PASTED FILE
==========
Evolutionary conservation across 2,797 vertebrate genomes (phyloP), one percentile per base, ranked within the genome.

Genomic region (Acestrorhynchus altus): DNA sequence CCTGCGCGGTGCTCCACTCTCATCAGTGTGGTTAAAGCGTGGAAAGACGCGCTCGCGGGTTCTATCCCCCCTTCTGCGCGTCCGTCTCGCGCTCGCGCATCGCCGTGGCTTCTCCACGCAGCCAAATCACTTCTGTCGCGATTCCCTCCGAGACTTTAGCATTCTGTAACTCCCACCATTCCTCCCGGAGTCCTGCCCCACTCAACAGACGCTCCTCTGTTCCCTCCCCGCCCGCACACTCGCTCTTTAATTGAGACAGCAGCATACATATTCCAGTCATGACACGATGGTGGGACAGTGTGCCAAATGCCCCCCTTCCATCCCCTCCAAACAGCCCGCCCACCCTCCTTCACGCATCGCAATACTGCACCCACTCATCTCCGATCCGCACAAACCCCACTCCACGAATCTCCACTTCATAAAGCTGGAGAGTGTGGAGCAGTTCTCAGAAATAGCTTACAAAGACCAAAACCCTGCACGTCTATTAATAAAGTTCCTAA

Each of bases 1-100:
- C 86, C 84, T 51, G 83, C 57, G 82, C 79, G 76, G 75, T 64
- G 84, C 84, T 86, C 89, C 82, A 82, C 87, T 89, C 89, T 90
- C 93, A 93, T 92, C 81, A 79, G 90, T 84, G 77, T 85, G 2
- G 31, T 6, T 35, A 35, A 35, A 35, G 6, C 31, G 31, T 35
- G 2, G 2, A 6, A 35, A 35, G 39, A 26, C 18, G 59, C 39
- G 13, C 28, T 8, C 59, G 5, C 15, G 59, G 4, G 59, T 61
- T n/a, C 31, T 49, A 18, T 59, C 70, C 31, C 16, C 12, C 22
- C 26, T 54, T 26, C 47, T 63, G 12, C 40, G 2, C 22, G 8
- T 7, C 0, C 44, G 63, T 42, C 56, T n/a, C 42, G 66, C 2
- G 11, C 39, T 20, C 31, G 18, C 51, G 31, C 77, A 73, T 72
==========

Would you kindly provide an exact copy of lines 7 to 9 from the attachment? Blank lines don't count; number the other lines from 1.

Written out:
- G 31, T 6, T 35, A 35, A 35, A 35, G 6, C 31, G 31, T 35
- G 2, G 2, A 6, A 35, A 35, G 39, A 26, C 18, G 59, C 39
- G 13, C 28, T 8, C 59, G 5, C 15, G 59, G 4, G 59, T 61